Here, you can grab a cold drink and settle down to watch the cliff divers who earn pocket money by making outrageous leaps into the water from swinging trees or rickety old platforms.
If you have enough spirit in you – and I don’t mean rum – you can even attempt a dive of your own. Again, we left that to the brave.
Returning to the north coast, it is time to meet the locals. We are introduced to Ed and Ramadal, who are going to give us a tour around their home at Sandy Bay.
Both have four legs, and let out a snort as they bear the brunt of two British tourists making their debuts on horseback.
“Steady boy,” our guide Tony tells Ramadal, as he threatens to carry me away at a gallop.
After a nervous start, we soon relax and enjoy the tranquil trot through hills lined with avocado and almond trees. Lime leaves scent the soothing coastal breeze as the sun beats down on our backs.
Don’t worry if, like us, you are a first-timer. These horses are ably cared for by accomplished staff and don’t even flinch when a beach buggy roars past.
Our tour is a perfect introduction for those who are new in the saddle, and we even end with a ride through the sea. The animals – neck deep in the water – flex their leg muscles to fetch us back to dry land.
Next we head east from our base at Montego Bay to Ocho Rios and the home of Dolphin Cove, where we tick off a long-held dream by swimming with those magical mammals.
Ritchie and Misty – real names and real flippers – are perfect hosts, welcoming us with a kiss, before showing off their dance moves and 5m leaps out of the water. All in tandem of course.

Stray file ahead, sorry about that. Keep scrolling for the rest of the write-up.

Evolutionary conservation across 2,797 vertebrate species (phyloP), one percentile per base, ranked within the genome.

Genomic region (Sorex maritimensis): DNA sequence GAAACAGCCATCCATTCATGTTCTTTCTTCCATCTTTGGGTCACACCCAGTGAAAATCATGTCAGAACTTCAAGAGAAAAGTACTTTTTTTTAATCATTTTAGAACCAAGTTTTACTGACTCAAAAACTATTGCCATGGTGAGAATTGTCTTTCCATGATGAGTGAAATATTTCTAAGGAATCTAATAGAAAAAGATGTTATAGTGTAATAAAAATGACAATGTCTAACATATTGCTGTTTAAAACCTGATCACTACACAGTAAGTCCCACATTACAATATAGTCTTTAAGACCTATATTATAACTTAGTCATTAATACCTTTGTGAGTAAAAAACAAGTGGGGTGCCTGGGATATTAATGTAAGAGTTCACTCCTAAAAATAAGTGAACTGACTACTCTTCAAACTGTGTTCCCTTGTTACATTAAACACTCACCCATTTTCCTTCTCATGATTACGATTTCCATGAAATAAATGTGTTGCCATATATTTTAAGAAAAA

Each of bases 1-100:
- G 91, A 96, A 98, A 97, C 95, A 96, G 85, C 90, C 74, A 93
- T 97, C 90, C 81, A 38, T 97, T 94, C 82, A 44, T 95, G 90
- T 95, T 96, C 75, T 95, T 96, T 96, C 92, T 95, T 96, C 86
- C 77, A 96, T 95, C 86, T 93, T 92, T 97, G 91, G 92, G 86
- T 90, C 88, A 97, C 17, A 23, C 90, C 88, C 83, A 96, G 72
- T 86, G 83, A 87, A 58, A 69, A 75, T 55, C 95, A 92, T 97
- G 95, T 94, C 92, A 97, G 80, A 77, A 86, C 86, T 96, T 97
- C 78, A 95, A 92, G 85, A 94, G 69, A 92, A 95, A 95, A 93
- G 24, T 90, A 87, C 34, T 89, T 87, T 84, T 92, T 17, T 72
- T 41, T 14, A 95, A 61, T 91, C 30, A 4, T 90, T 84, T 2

Greeting their visitors, the dolphins offer up their dorsal fins so we can hitch a ride around their pool. And soon they are propelling us through the water and up into the air – by driving us forward with their noses pressed against the soles of our feet.
What a feeling. You don’t need to be a kid to enjoy this.
Saying farewell, we take the 1.6km-long canopy chairlift towards the Mystic Mountain adventure park.
The views over Ocho Rios and back to Falmouth, visible at an ever-increasing height during this peaceful 15-minute ascent, are breathtaking.
And once you are there, you can race back down through the trees on a bobsleigh.
Yes, a bobsleigh. Remember the film Cool Runnings, the (true) tale of the adventures of the Jamaican bobsleigh team at the Winter Olympics? The winter sport remains a big deal here, and Jamaica is trying to raise the profile further with this roller coaster ride.
Cocooned in a small metal pod, I am thrown into corners – and feel an impressive lot of G-Force. It is the fastest I will go on an island that defines the term “laid-back”.
It is a slight relief to slow down at the idyllic Half Moon resort – where Prince Harry rested on his recent visit (after being pictured with Bolt in the athlete’s iconic “To Di World” pose).
Feeling less energetic, we grab a cool beer and sit down in front of the fading sunset. It is an unforgettable end to an impressive holiday. This really is the year to make that trip to Jamaica. – Daily Mail
l For more on Jamaica, see www.visitjamaica.com